The ailing women, who bunk together in the doctor’s “sick house,” are rich dramatic creations, and the actors playing them give thoroughly engaging performances. There’s the sardonic realist Sally—played by Cristina Pitter with both heart and a bit of cheek. Mary (Amber Reauchean Williams) is a quiet, helpful soul and a calming presence but somebody not shy about speaking her piece. The relative newcomer to the circle is Dinah (Jehan O. Young), a somewhat older woman who, when she first appears, has a scowl so forbidding and a hurt so deep that there seems no way the others will find any kind of connection with her. Young is first-rate in this role, giving a truly memorable turn. In fact, the whole ensemble—which also includes Stephen James Anthony and Shawn Randall (both playing multiple roles)—is solid. Bravo, casting director Tom Rowan for helping to assemble such a terrific group.

Joel Ripka and Stephen James Anthony in a scene from Charly Evon Simpson’s “Behind the Sheet” (Photo credit: Jeremy Daniel)

Obviously, this is a play for which any sort of a happy ending will be deeply compromised, but what Simpson does so beautifully is show us how these women overcome their suspicions and envy to find support in one another. It’s tempting for playwrights to work toward such an end by wallowing in sentimentality. However, it never seems that Simpson, Robert or the talented women portraying these characters are pulling frantically at our heartstrings. The plot unfolds simply and satisfyingly, with the characters’ behavior always plausible and unforced. Surprising moments of humor serve as grace notes to an otherwise somber story.

Laurence E. Moten III’s set has a dank, creepy look. It’s effective, but exactly what or where the titular “sheet” is remains unclear. Adam Honoré’s lighting design adds to the menacing atmosphere—especially effective is the light beneath the slats of the raised stage floor, which creates a sort of cage-like effect in one sequence. Sound designer Fan Zhang uses extreme volume at one point to rattle the entire stage (and perhaps the entire building) with thumping bass-clef notes. Sarah Woodham’s costumes are richly detailed—from the house dresses of the slaves to Josephine’s intricate antique undergarments (for a boudoir scene in which Philomena helps dress her).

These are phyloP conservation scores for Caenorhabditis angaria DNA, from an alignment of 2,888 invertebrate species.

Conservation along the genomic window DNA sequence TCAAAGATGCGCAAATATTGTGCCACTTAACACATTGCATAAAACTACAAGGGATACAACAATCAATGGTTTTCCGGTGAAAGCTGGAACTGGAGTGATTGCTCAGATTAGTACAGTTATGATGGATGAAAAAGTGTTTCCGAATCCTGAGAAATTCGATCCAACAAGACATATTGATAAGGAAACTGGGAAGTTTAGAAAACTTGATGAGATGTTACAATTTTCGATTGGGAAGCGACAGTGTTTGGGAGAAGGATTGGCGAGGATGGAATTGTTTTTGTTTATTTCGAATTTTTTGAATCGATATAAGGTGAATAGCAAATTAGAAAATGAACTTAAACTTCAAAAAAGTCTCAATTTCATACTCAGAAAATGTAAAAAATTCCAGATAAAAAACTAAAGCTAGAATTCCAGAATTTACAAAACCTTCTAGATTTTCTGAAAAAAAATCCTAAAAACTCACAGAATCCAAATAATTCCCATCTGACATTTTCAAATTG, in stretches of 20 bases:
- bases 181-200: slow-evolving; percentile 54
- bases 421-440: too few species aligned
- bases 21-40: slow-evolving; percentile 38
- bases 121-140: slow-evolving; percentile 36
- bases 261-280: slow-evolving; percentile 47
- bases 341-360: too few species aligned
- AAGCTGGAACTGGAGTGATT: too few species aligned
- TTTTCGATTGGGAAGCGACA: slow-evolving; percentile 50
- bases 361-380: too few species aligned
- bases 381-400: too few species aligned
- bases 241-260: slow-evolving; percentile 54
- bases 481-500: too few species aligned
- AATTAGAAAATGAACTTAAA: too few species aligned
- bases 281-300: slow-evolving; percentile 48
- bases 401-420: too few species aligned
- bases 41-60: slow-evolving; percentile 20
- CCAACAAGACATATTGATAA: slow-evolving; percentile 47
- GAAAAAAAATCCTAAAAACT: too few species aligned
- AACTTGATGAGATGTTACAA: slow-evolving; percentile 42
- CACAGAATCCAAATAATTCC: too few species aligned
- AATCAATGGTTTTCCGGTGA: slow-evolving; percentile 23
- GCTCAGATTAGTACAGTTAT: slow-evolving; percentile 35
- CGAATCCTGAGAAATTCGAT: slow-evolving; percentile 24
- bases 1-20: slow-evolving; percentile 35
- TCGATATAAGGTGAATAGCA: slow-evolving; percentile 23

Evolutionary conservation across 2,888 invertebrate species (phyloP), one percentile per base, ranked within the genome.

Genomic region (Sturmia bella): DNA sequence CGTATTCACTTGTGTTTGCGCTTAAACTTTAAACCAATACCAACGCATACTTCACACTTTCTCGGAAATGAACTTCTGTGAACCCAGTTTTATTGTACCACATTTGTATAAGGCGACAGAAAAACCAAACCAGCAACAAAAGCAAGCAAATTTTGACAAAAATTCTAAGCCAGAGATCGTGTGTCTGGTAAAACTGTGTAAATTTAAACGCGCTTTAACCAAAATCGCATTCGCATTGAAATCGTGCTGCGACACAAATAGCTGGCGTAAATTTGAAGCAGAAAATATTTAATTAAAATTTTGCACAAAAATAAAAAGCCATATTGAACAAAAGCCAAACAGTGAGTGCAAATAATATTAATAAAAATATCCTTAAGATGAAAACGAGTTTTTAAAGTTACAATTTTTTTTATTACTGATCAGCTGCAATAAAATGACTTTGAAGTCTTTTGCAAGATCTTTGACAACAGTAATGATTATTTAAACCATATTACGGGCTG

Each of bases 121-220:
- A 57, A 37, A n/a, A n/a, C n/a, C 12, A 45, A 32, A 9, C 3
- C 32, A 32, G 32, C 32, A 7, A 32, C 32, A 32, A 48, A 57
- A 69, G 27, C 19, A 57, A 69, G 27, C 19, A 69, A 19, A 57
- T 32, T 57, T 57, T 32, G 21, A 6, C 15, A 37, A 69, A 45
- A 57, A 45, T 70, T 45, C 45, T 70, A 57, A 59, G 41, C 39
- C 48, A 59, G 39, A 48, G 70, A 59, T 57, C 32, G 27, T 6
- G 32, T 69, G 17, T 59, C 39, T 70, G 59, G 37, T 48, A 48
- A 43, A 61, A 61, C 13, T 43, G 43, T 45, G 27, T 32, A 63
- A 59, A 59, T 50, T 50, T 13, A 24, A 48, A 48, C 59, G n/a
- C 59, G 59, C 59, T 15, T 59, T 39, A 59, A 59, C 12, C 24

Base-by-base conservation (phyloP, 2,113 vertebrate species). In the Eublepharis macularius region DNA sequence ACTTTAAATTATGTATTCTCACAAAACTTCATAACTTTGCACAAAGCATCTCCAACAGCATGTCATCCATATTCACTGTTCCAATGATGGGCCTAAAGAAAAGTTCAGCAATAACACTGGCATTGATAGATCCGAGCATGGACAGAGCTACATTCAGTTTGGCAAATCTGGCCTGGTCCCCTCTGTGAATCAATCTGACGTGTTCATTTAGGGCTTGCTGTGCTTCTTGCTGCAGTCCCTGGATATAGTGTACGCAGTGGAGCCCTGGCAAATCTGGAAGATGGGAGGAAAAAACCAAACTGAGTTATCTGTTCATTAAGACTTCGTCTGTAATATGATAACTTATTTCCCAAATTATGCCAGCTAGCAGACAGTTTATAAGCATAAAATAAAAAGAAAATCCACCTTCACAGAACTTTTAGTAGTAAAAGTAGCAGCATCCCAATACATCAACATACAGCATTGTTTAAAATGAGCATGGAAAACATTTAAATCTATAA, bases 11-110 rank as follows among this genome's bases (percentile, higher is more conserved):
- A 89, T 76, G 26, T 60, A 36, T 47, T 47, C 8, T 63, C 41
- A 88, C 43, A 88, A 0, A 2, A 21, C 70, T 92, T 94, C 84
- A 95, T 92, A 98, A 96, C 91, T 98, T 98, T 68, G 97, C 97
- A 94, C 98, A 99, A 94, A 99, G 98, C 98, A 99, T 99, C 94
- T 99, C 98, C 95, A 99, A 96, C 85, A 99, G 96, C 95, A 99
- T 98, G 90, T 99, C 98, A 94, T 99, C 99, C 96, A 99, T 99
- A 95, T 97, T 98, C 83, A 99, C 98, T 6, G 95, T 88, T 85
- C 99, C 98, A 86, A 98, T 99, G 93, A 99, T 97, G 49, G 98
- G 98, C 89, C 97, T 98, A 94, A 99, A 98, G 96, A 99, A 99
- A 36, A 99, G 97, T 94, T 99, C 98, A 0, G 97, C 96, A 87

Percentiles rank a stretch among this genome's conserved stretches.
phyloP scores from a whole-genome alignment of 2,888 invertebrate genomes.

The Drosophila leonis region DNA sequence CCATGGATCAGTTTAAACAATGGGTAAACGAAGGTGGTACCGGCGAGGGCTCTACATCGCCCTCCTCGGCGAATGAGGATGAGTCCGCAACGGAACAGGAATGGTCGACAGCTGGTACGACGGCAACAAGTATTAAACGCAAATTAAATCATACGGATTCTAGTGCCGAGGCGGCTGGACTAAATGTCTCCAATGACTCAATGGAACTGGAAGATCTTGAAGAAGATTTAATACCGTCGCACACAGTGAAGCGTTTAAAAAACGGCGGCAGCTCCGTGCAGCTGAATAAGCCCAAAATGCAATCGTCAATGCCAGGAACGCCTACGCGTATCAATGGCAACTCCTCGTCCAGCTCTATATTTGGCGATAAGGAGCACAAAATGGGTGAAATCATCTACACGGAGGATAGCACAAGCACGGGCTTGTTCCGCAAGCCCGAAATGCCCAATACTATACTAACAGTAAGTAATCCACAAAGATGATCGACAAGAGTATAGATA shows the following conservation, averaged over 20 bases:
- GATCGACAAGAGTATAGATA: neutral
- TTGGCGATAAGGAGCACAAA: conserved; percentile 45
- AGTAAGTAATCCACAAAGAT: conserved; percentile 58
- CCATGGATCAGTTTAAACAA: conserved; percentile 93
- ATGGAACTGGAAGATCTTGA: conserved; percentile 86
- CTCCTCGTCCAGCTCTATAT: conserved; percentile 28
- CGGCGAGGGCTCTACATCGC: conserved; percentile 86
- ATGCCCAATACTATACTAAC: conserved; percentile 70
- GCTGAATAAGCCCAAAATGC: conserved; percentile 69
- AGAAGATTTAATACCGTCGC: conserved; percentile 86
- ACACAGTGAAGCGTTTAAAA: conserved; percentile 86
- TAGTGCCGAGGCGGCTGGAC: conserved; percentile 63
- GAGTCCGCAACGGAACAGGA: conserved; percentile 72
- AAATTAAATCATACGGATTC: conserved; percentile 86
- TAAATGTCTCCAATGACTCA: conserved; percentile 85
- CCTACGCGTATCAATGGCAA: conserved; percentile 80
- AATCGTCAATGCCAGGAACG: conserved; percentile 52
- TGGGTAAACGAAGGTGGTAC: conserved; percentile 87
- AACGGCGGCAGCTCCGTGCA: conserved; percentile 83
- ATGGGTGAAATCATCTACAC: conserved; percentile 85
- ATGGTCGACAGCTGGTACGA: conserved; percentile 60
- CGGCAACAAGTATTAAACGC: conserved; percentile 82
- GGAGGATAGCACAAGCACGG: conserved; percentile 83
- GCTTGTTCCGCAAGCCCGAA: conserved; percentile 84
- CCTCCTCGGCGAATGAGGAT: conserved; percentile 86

At the curtain call, the actors detain the audience for a few moments to explain the ways in which the play differs from the true-life story of J. Marion Sims. They inform us, for instance, that there is no evidence that Sims had sexual relationships with his slaves. That obviously is not going to make him seem much less unsavory. But it’s smart of Simpson and Robert to set the record straight.

Behind the Sheet (extended through March 10, 2019)

Ensemble Studio Theatre

Curt Dempster Theatre, 549 West 52nd Street, in Manhattan

For tickets, call 866-811-4111 or visit http://www.ensemblestudiotheatre.org

Running time: 90 minutes with no intermission

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Mark Dundas Wood
About Mark Dundas Wood (37 Articles)
Mark Dundas Wood contributes to the Bistro Awards website and The Clyde Fitch Report in addition to Theaterscene.net. Previously he wrote for American Theatre and Backstage. Credits as dramaturg include New Professional Theatre and the New York Musical Theatre Festival. His stage adaptation of Henry James’ "The Tragic Muse" appeared at the Metropolitan Playhouse. He received an MFA in theater (dramaturgy) from Columbia University.
Contact: Twitter